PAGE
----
07:07 GMT30 March 2020
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    As the surface of Mars is apparently a very radiation-heavy and oxidizing environment, researchers argue that one should look beneath it in order to discover the traces of life that may or may not exist on the planet.

    As mankind continues to improve its knowledge of Mars, scientists continue to ponder whether the enigmatic Red Planet actually harbors life, and if it does, then where exactly one should look for it.

    According to space.com, this issue was thoroughly explored by “astrobiologists and other experts” during a conference at the National Cave and Karst Research Institute in Carlsbad, New Mexico, that was held in November.

    "The surface of Mars is a very oxidizing, radiation-heavy environment where liquid water is not really stable for an extended amount of time," said Vlada Stamenkovic, a research scientist at NASA's Jet Propulsion Laboratory in Pasadena. "It's the worst place to look for life-sites on Mars. Groundwater might be the only habitat for extant life on Mars, if it still exists today."

    The media outlet also notes that researchers who attended the conference pointed at the "numerous potential cave entrances" spotted on Mars by orbiting spacecraft, wondering whether lava tubes could be "prime microbial real estate" on the planet.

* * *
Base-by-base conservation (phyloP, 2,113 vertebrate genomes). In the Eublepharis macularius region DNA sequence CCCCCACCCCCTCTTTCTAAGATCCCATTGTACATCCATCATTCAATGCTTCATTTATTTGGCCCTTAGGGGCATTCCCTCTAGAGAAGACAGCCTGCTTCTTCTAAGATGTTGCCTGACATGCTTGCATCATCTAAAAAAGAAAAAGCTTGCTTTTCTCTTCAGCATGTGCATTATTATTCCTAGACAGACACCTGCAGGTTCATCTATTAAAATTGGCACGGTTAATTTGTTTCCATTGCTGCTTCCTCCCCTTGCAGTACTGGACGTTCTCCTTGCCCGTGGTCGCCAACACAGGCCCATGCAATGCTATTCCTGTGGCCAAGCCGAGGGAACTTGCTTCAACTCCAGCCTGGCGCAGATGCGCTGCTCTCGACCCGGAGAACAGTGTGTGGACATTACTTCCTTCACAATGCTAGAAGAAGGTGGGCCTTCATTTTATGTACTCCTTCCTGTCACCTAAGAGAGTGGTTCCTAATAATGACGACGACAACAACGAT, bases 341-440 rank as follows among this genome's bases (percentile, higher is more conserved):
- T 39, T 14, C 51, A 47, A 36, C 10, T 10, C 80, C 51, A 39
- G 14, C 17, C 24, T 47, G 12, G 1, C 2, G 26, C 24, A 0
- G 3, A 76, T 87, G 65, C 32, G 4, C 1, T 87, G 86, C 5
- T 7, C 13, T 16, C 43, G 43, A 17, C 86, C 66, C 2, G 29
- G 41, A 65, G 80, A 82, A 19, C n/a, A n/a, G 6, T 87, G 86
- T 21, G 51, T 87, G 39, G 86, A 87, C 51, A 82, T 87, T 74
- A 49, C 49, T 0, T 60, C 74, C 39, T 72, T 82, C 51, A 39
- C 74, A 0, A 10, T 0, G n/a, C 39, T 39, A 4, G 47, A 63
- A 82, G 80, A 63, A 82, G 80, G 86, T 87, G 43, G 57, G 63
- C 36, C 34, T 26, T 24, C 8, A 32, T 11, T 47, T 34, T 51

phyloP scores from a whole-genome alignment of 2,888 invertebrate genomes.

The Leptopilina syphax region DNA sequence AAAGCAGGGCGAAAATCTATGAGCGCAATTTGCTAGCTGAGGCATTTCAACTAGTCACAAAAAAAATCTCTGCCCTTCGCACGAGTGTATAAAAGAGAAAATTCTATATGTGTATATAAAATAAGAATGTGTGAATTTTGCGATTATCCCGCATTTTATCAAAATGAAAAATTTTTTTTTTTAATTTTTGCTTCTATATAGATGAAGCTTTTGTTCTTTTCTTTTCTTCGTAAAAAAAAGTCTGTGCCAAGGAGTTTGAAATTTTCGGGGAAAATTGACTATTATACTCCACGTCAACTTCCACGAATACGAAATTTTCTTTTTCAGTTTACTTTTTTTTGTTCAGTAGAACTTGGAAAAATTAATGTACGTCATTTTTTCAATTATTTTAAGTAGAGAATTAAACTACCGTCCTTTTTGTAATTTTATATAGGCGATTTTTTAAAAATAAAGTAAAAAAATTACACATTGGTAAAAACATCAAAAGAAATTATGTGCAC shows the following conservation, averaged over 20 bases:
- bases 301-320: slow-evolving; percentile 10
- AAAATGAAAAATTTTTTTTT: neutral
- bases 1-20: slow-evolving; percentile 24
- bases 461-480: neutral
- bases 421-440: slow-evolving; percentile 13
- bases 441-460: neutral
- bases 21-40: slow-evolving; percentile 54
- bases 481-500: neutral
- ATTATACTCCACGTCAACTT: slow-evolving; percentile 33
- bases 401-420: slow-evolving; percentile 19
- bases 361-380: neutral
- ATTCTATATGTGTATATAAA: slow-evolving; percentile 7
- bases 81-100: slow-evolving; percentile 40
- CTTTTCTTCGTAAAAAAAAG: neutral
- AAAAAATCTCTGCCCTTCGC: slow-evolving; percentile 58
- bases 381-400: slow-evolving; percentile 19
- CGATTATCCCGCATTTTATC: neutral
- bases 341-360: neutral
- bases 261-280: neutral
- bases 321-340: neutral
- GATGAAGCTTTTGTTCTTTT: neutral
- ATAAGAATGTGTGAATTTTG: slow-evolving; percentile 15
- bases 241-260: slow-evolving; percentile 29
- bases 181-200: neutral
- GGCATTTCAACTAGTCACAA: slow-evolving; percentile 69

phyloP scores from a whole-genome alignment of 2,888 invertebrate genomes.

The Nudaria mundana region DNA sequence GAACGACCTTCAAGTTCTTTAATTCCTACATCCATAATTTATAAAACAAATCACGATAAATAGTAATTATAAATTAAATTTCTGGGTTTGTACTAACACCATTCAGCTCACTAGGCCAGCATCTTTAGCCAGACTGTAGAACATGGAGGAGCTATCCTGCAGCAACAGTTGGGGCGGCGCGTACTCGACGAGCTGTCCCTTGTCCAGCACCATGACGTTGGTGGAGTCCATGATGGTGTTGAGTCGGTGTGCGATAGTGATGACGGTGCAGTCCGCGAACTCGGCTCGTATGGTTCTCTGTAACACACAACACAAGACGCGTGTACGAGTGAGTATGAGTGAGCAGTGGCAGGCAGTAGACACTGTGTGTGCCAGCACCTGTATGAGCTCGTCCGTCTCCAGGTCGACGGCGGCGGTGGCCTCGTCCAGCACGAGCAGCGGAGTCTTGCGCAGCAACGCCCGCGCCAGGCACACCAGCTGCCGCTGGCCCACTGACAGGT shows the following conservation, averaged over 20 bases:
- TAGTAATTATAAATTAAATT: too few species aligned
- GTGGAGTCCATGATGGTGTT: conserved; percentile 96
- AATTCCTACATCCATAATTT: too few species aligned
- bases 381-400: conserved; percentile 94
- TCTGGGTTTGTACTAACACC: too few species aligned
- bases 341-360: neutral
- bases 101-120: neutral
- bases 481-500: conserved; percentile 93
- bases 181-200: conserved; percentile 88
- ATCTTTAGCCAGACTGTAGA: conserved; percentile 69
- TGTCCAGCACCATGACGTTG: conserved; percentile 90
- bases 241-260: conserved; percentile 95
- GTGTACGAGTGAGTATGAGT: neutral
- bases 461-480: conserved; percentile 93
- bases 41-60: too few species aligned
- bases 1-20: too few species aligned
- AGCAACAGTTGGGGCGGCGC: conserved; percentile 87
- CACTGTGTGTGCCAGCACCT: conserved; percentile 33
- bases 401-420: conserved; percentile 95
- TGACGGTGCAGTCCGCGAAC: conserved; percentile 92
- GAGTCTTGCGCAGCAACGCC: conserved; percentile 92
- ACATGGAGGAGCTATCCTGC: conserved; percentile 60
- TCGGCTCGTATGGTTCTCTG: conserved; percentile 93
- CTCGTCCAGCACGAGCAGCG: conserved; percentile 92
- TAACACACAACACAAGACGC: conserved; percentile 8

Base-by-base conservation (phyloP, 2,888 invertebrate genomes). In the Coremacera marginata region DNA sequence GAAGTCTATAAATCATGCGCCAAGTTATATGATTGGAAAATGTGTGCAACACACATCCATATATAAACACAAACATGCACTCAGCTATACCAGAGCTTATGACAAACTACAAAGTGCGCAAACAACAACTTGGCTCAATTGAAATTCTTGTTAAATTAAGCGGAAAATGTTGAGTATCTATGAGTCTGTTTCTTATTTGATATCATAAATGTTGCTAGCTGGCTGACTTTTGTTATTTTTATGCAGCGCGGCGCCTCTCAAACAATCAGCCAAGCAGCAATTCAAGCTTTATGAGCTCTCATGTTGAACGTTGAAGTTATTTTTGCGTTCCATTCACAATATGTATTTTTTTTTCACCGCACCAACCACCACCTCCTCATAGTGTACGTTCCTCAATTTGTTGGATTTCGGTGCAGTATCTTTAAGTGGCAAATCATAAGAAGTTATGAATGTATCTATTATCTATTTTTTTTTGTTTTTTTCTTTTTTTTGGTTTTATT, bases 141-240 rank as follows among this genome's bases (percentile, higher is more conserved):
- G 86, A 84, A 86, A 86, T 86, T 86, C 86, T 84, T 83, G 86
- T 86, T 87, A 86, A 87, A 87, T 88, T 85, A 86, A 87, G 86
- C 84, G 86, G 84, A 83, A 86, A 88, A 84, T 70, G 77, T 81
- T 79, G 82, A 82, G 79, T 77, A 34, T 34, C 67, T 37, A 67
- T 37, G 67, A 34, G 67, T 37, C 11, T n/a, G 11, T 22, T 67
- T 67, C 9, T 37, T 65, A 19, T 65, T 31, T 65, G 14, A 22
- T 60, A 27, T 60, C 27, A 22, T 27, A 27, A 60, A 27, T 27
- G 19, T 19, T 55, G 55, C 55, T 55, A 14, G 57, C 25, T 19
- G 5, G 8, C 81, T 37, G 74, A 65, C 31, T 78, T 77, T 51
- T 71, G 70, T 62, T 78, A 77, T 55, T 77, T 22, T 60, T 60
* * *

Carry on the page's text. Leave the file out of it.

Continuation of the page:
Penny Boston, senior advisor for science integration at NASA's Ames Research Center, noted, however, that "there's much to be done to seek extant life, and certainly extinct life, in a variety of environments on Mars", adding that "we all recognize that there's not just a single way to go" in this quest.

    "My own personal opinion is that it's time to line up missions with what the community is seeing in terms of return on investment versus the difficulty of accessing any particular environment," she explained. "It has been shown, with Mars, a campaign to systematically look for the water and now probe other aspects of habitability have yielded a tremendous amount of science."

    Meanwhile, Monica Grady, a professor of planetary and space science who was recently installed as chancellor at Liverpool Hope University, argued that "it's almost a racing certainty" that life exists beneath the ice in the oceans of Europa, one of Jupiter’s moons.

    She also agreed that if life actually exists on Mars, then it’s located beneath the planet’s surface where "you're protected from solar radiation" and therefore "there's the possibility of ice remaining in the pores of the rocks, which could act as a source of water".

    water, cave, underground, surface, search, life, Mars
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